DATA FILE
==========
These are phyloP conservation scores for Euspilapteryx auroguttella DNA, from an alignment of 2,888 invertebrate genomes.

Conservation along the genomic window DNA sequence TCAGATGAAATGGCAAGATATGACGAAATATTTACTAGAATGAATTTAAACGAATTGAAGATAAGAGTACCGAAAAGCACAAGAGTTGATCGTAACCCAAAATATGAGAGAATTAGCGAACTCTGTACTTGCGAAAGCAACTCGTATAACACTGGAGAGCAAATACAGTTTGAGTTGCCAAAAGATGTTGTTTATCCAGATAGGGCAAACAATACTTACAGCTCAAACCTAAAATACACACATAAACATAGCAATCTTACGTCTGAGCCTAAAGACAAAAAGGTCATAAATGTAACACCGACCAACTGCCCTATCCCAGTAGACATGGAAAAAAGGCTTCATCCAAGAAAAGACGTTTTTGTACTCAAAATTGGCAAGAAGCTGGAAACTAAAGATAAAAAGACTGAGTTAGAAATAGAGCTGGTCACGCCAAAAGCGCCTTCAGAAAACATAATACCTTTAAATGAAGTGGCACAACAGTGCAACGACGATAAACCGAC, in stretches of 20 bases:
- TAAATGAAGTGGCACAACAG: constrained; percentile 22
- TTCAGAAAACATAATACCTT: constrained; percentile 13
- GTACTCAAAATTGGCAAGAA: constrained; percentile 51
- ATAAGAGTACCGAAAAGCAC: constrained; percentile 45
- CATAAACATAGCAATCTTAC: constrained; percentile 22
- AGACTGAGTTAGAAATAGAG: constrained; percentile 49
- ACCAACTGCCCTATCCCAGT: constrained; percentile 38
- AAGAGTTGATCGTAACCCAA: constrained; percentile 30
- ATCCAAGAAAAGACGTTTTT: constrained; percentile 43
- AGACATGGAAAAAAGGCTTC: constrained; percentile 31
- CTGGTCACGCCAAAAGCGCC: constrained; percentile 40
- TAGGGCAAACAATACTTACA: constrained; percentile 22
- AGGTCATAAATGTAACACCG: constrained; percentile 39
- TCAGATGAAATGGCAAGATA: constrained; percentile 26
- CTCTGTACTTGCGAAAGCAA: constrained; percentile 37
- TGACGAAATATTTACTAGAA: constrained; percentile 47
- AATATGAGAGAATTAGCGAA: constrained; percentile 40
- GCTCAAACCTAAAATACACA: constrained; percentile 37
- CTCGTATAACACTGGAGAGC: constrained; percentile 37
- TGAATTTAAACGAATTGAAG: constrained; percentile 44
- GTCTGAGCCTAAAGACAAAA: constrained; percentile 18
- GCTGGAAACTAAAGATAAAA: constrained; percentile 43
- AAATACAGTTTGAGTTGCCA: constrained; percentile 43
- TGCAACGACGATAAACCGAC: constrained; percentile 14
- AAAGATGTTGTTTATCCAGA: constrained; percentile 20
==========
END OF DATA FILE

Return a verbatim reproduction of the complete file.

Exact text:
These are phyloP conservation scores for Euspilapteryx auroguttella DNA, from an alignment of 2,888 invertebrate genomes.

Conservation along the genomic window DNA sequence TCAGATGAAATGGCAAGATATGACGAAATATTTACTAGAATGAATTTAAACGAATTGAAGATAAGAGTACCGAAAAGCACAAGAGTTGATCGTAACCCAAAATATGAGAGAATTAGCGAACTCTGTACTTGCGAAAGCAACTCGTATAACACTGGAGAGCAAATACAGTTTGAGTTGCCAAAAGATGTTGTTTATCCAGATAGGGCAAACAATACTTACAGCTCAAACCTAAAATACACACATAAACATAGCAATCTTACGTCTGAGCCTAAAGACAAAAAGGTCATAAATGTAACACCGACCAACTGCCCTATCCCAGTAGACATGGAAAAAAGGCTTCATCCAAGAAAAGACGTTTTTGTACTCAAAATTGGCAAGAAGCTGGAAACTAAAGATAAAAAGACTGAGTTAGAAATAGAGCTGGTCACGCCAAAAGCGCCTTCAGAAAACATAATACCTTTAAATGAAGTGGCACAACAGTGCAACGACGATAAACCGAC, in stretches of 20 bases:
- TAAATGAAGTGGCACAACAG: constrained; percentile 22
- TTCAGAAAACATAATACCTT: constrained; percentile 13
- GTACTCAAAATTGGCAAGAA: constrained; percentile 51
- ATAAGAGTACCGAAAAGCAC: constrained; percentile 45
- CATAAACATAGCAATCTTAC: constrained; percentile 22
- AGACTGAGTTAGAAATAGAG: constrained; percentile 49
- ACCAACTGCCCTATCCCAGT: constrained; percentile 38
- AAGAGTTGATCGTAACCCAA: constrained; percentile 30
- ATCCAAGAAAAGACGTTTTT: constrained; percentile 43
- AGACATGGAAAAAAGGCTTC: constrained; percentile 31
- CTGGTCACGCCAAAAGCGCC: constrained; percentile 40
- TAGGGCAAACAATACTTACA: constrained; percentile 22
- AGGTCATAAATGTAACACCG: constrained; percentile 39
- TCAGATGAAATGGCAAGATA: constrained; percentile 26
- CTCTGTACTTGCGAAAGCAA: constrained; percentile 37
- TGACGAAATATTTACTAGAA: constrained; percentile 47
- AATATGAGAGAATTAGCGAA: constrained; percentile 40
- GCTCAAACCTAAAATACACA: constrained; percentile 37
- CTCGTATAACACTGGAGAGC: constrained; percentile 37
- TGAATTTAAACGAATTGAAG: constrained; percentile 44
- GTCTGAGCCTAAAGACAAAA: constrained; percentile 18
- GCTGGAAACTAAAGATAAAA: constrained; percentile 43
- AAATACAGTTTGAGTTGCCA: constrained; percentile 43
- TGCAACGACGATAAACCGAC: constrained; percentile 14
- AAAGATGTTGTTTATCCAGA: constrained; percentile 20